Georgia’s Peachiness for Women in Doubt

By DuncanRhys C. Liancourt

––First reported on February 3rd by DLCC.org and followed up on by a variety of organizations: Georgia state legislator Bobby Franklin wants to change the legal term for victims of rape, stalking, and domestic violence to ‘accuser.’ Victims of burglary, assault, and fraud would remain ‘victims.’

 

The following, observed by our trepid but serviceable correspondent, demonstrates the kind of ticklish situation that even mere talk of changes to law such as this can bring about.

A woman in obvious distress makes her way to the front desk of a Marietta Georgia police station. She manages to get the words “I’ve been raped” past her bruising and tooth-cut lips before the officer’s attention is drawn by a man who has crashed through the doors, stomped up to the desk, and yelled “I’ve been defrauded!”

The woman, though frightened by the man’s harshness, finds her voice again to say that the rapist is her stalker and that he may have followed her.

“Ma’am, please be quiet a moment and wait your turn, ” the officer replies, “while I find out what sort of fraud this poor man has suffered.”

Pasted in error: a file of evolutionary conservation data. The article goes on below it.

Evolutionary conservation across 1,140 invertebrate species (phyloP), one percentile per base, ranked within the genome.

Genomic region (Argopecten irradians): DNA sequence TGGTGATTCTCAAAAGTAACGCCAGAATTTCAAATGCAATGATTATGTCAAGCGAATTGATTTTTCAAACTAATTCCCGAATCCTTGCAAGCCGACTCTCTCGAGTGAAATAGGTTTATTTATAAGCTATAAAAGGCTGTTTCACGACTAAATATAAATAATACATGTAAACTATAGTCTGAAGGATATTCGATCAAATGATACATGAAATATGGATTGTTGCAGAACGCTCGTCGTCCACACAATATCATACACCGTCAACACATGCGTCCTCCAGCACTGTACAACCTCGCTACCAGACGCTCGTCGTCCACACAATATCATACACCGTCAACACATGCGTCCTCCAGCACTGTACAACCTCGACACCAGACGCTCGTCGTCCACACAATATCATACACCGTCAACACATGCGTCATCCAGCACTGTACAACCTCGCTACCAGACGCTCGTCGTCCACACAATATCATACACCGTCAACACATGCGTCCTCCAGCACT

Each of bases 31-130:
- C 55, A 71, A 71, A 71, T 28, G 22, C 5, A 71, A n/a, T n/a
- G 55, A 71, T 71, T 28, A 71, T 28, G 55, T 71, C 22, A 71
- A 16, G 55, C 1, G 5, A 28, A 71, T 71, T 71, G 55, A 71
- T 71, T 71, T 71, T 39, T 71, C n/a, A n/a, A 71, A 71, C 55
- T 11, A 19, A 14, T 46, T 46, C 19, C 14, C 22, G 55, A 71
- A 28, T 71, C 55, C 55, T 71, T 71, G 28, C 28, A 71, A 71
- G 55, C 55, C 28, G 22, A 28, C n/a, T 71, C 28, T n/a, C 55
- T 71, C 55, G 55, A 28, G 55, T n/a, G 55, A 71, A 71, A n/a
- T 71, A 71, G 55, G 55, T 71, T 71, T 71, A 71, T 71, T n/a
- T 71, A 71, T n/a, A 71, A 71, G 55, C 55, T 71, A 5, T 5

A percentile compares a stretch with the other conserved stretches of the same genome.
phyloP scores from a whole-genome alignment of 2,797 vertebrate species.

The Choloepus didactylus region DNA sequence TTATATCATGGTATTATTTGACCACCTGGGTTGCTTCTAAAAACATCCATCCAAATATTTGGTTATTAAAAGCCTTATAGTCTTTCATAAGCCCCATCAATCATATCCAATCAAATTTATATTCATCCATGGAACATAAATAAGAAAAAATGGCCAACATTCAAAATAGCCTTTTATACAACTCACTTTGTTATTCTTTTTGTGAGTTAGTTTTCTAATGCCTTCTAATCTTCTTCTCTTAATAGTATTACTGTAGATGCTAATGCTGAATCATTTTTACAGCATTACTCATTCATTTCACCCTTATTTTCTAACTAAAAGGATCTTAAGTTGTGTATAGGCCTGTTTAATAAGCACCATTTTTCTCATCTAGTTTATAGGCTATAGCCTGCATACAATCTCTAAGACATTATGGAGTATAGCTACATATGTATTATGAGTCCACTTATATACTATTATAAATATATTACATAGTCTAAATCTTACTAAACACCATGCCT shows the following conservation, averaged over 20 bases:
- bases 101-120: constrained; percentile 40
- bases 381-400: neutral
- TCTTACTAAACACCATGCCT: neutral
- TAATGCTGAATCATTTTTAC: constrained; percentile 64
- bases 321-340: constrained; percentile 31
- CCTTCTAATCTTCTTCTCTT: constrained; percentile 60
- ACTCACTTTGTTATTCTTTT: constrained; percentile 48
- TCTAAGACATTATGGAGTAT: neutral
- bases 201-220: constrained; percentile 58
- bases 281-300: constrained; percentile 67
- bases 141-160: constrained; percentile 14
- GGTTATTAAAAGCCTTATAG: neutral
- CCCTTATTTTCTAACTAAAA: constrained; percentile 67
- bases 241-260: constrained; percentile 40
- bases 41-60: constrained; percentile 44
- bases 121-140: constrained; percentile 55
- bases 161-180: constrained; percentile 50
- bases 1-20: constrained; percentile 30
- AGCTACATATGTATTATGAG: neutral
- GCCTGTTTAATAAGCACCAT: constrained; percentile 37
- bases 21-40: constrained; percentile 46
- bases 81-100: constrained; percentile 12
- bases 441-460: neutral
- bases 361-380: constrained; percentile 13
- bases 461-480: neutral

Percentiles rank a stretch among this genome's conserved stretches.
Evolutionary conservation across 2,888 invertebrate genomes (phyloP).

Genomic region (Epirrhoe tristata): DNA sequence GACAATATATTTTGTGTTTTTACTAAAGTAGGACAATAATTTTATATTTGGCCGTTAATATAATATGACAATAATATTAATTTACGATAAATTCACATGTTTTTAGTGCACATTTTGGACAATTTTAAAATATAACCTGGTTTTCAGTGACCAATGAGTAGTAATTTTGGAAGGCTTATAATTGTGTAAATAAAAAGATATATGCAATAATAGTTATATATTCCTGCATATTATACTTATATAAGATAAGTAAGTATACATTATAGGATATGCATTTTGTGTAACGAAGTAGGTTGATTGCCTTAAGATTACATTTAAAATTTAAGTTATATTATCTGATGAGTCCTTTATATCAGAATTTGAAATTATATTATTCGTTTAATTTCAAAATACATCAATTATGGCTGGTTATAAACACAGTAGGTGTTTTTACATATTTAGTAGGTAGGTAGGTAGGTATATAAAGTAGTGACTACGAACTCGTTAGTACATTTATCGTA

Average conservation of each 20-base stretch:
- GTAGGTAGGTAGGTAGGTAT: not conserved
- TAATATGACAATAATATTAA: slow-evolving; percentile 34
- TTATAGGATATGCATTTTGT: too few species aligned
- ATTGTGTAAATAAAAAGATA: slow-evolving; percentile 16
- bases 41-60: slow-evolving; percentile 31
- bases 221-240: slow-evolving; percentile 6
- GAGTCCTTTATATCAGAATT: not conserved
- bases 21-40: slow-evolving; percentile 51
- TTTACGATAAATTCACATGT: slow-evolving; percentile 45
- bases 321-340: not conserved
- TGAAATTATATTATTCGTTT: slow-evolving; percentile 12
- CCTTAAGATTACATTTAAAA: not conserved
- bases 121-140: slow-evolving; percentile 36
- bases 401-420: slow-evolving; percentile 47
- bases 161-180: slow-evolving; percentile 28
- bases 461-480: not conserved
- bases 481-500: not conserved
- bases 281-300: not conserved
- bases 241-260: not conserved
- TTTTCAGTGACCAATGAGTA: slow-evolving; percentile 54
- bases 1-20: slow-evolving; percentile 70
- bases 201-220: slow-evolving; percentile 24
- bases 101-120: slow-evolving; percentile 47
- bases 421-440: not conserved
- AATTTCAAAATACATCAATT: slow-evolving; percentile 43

“I have been defrauded!” the man shrieked, soaking the desk and the woman’s torn sleeve with spittle. “At Fryer Clucks’ drive through I ordered the Triple Tur-Duck-In burger on the deep-fried bacon bun, the Forty Days & Nights of Fries with cheesy-mayo, and the Sheriff of Nottingham soda! I paid for that Sheriff of Nottingham soda! What I got was a Little John, which is hardly more than a regular large at Pork-n-Poultry!”

“Ma’am,” said the officer, not unkindly, “actual victims of real crimes must come first. You’re welcome to wait––there’s a bench in the hall––but you seem a bit tired so feel free to go home and come back another time.”

 

There are many great songs about the great state of Georgia, but perhaps this story reminds you of the opening lines from that classic “Goobers for Gonads:”

We are the men of the Georgia GOP,

We’ve got Goobers where our Testicles should be.

 

Comments
One Response to “Georgia’s Peachiness for Women in Doubt”
  1. And this is one reason why I left Georgia…

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